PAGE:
My mom has been famous for longer than just about anyone else alive today. Her birth made headlines and, for better or worse, she’s been in the public eye ever since. Her successes and failures have played out on a very brightly lit stage and she has lived many different lives; she has been an actress, an artist, a designer and a writer; she’s made fortunes, lost them and made them back again. She has survived abuse, the loss of her parents, the death of a spouse, the suicide of a son and countless other traumas and betrayals that might have defeated someone without her relentless determination.
Though she is a survivor, she has none of the toughness that word usually carries with it. She is the strongest person I know, but tough she is not. She has never allowed herself to develop a protective layer of thick skin. She’s chosen to remain vulnerable, open to new experiences and possibilities, and because of that, she is the most youthful person I know.
My mom is now 92, but she has never looked her age and she has rarely felt it, either.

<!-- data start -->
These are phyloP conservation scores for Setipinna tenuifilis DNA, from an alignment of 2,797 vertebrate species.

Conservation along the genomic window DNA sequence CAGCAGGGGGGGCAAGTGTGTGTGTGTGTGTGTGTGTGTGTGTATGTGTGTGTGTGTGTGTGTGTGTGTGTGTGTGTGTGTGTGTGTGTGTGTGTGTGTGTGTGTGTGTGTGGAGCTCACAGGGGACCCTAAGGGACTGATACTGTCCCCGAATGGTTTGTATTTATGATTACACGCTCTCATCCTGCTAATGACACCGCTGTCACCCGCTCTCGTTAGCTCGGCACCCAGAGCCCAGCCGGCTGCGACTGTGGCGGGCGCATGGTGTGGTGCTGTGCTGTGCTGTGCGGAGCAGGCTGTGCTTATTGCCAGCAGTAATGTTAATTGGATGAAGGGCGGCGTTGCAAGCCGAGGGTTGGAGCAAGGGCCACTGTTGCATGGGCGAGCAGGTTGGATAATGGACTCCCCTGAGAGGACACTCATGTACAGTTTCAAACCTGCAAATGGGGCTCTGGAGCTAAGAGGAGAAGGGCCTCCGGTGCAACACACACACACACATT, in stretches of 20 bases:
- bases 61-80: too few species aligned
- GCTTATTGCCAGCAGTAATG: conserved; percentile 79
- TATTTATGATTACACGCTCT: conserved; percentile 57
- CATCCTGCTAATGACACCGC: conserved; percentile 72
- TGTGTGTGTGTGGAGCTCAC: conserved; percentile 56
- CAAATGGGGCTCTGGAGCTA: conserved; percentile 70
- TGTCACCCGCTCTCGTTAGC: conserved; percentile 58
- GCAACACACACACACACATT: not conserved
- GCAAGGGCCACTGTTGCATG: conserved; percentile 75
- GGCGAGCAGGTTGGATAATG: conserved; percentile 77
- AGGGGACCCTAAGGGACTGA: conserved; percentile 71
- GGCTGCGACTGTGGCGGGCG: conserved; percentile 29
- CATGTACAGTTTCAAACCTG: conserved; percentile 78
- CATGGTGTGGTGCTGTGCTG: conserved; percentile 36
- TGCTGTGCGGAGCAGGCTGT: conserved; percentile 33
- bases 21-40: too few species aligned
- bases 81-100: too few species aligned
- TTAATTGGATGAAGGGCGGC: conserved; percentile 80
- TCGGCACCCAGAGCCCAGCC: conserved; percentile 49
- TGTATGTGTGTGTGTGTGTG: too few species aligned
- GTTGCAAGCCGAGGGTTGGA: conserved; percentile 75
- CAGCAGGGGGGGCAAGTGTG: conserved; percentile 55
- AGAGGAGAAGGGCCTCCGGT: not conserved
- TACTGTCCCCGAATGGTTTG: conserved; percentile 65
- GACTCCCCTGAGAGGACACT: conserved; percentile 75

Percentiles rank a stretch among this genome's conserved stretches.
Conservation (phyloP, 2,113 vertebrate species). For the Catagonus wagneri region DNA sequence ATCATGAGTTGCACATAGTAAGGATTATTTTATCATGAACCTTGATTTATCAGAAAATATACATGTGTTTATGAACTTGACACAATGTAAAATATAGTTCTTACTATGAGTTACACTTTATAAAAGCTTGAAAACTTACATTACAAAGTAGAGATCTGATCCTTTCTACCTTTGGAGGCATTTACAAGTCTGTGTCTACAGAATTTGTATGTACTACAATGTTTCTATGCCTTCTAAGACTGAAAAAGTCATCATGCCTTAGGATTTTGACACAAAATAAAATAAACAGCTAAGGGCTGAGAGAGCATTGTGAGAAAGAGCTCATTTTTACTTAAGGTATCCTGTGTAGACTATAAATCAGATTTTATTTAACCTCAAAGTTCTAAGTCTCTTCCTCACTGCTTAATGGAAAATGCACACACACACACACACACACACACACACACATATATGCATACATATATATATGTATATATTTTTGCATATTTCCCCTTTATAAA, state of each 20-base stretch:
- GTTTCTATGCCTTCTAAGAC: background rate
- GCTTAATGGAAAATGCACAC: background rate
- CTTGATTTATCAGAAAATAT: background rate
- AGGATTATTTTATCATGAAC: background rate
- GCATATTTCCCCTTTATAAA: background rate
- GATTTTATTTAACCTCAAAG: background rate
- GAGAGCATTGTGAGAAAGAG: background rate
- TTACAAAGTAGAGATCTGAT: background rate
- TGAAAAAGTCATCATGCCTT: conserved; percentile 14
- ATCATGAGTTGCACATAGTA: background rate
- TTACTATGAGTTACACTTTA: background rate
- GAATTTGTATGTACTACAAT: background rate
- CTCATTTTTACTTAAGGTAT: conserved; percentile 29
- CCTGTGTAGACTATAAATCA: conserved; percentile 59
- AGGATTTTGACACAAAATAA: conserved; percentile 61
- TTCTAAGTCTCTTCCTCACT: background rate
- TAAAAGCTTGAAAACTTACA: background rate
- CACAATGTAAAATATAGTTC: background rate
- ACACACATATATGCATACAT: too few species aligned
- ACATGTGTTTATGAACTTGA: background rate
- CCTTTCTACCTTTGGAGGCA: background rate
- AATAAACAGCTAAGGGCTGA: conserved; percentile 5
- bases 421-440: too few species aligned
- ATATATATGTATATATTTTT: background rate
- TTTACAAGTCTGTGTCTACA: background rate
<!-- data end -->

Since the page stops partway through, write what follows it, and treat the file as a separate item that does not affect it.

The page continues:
My father died in 1978, when
I was 10; and my brother, Carter, killed himself in 1988, when I was
21, so my mom is the last person left from my immediate family, the last person alive who was close to me when I was a child.
When I was growing up, though, my mom rarely talked about her life. Her past was always something of a mystery. Her parents and grandparents died before I was born, and I knew little about the tumultuous events of her childhood, or of the years before she met my father, the events that shaped the person she had become.
Even as an adult, I found there was still much I didn’t know about her.
We started the conversation through email and continued it for most of the following year. Her memories are remarkably intimate and deeply personal, revealing things to me she never said face-to-face. By breaking down the walls of silence that existed between us, I have come to understand my mom and myself in ways I never imagined. I know now that it’s never too late to change the relationship you have with someone important in your life: a parent, a child, a lover, a friend. All it takes is a willingness to be honest.
I hope what follows will encourage you to think about your own relationships and perhaps help you start a new kind of conversation with someone you love. After all, if not now, when?